top of page
  • CUMC

A HISTORICAL JOURNEY 3rd and Central – 1998– 2022 Part 2

Updated: Nov 10, 2022

By Carolyn Tokunaga

As church life unfolded over these 25 years, Centenary enjoyed a continuing relationship with the community - implementing its mission of being “a vital center for mission and ministry in the regional area with a special emphasis on Little Tokyo.”

Little Tokyo Service Center support groups for Alzheimer's, cancer, and young parents (Koala Club) met weekly at Centenary. Nisei Week used the facilities for meetings, the Baby Show, Obon practices, and as a staging area for the Grand Parade, and hosting the dignitaries participating. Vigilant Love’s Camp Musubi for middle school students was held at Centenary.

A Japanese Choral Arts group practiced at Centenary. Chi Gong and a Craft Class were open to church members and community. Karate and Japanese Dance classes found a welcoming reception at Centenary.

The church hosted Kid City high school and college student workshops and career nights. LAHSA (Los Angeles Homeless Services Authority) held Christmas parties in the fellowship hall for their clients with Santa in attendance to hand out gifts. An Interfaith Iftar Dinner brought a diverse group of community and religious participants together to celebrate the end of Ramadan and learn about the celebration. Okaeri, an LGBTQ support group, met regularly at Centenary.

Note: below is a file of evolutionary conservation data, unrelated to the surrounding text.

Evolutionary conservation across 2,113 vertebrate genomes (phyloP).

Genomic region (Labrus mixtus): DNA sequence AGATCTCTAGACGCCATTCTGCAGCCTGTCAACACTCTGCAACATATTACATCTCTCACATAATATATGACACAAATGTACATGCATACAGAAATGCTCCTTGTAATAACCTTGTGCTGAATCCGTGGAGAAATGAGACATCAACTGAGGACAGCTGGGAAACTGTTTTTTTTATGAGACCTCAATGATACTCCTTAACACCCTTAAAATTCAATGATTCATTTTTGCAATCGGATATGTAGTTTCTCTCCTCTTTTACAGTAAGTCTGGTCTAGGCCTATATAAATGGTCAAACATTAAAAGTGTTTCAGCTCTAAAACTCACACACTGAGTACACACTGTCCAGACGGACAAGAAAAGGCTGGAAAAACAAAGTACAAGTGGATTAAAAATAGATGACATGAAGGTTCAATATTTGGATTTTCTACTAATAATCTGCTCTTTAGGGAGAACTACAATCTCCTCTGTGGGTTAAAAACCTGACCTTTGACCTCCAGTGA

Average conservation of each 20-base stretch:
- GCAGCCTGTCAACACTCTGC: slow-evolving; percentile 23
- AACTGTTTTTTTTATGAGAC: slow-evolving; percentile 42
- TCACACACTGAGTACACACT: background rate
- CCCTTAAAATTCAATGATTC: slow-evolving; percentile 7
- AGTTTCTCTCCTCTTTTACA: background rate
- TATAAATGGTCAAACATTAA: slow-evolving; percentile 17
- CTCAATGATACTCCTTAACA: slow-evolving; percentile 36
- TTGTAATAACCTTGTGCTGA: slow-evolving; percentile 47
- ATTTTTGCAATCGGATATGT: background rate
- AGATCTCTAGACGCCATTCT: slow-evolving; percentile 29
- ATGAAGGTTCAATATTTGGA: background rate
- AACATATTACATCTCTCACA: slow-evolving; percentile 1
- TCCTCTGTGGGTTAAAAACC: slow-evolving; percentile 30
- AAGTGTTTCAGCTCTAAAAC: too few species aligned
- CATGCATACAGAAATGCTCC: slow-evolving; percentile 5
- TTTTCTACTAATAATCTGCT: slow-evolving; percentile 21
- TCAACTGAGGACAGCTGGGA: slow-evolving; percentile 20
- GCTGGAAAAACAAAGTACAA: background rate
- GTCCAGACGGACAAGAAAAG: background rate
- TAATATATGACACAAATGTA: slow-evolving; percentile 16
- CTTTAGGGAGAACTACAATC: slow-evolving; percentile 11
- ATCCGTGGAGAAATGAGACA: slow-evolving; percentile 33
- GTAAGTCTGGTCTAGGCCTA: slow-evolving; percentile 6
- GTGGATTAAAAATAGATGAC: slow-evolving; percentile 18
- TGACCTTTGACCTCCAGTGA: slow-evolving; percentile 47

The Vision Implementation Team reached out to the community by organizing an art show for local artists and Centenary members and friends. Spoken Word was initiated as an open mike evening to share original poetry, stories and music.

Community members joined the annual Halloween Party for a day of festivities with our Sunday School children.

The Youth Ministry Expressions reached out to community children, many coming from the low-income housing project, Casa Heiwa. Following a dinner fellowship, children were given the opportunity to express themselves through activities like taiko drumming, karate, crafts, cooking, and singing praise songs. Discussion time would follow, focusing on life lessons and eventually moving into God and his word.